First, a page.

Self determination has been recognised as a basic human right both internationally and, to an extent, locally, but it is yet to be fully realised for Aboriginal Peoples in Australia. The assertion of Aboriginal community control in Aboriginal health has been at the forefront of Aboriginal peoples' advocacy for self determination for more than thirty years. Aboriginal Community Controlled Health Services and their representative organisations have been the site of considerable resistance and contestation in the struggles involved in trying to improve Aboriginal health experiences. Drawing on some of these experiences I explore the apparent inability of policy and decision makers to listen to systematic voices calling for change from the Aboriginal Community Controlled Health sector. It is government inability to act more fully on clear and repeated messages that is a source of much disquiet within representative Aboriginal organisations. Such disquiet is grounded in a belief that colonial notions continue to influence decision making at policy, practice and research levels resulting in a significant impediment to the realisation of self determination and associated human rights in Aboriginal health matters and Aboriginal Affairs more broadly.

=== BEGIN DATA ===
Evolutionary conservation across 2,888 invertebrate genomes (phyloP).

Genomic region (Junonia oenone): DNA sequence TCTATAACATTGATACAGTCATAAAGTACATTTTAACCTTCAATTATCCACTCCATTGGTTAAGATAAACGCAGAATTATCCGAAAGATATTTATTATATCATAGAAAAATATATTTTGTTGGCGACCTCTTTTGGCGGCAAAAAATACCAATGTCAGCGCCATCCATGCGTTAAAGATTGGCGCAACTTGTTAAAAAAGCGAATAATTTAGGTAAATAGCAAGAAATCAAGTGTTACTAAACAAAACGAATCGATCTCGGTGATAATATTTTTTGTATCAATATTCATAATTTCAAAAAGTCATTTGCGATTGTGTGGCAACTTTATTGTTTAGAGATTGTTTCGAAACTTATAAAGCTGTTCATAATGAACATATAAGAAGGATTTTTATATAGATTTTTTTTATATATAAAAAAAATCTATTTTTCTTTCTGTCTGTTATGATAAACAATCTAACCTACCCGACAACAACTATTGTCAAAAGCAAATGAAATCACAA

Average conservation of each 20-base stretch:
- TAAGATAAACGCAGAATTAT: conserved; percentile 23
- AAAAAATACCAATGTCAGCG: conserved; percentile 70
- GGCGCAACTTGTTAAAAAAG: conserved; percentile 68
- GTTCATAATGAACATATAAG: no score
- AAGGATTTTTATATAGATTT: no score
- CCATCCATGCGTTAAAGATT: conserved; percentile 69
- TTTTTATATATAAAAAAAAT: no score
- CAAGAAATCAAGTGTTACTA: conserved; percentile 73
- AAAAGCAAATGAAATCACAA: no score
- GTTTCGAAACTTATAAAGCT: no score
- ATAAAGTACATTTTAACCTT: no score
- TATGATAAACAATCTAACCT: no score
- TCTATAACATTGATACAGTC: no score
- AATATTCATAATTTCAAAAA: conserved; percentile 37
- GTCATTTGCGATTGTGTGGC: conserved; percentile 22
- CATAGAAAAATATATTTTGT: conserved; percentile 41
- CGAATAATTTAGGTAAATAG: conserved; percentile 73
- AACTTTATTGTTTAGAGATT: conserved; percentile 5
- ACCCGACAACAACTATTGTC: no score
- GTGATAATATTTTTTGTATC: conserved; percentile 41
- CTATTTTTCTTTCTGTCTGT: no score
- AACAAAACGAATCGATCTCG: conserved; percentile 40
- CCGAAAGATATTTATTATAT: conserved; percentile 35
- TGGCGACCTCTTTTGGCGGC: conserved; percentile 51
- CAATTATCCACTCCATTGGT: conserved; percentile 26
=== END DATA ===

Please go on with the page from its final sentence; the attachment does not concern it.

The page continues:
|Qualification||Doctor of Philosophy|
|Publication status||Unpublished - 2007|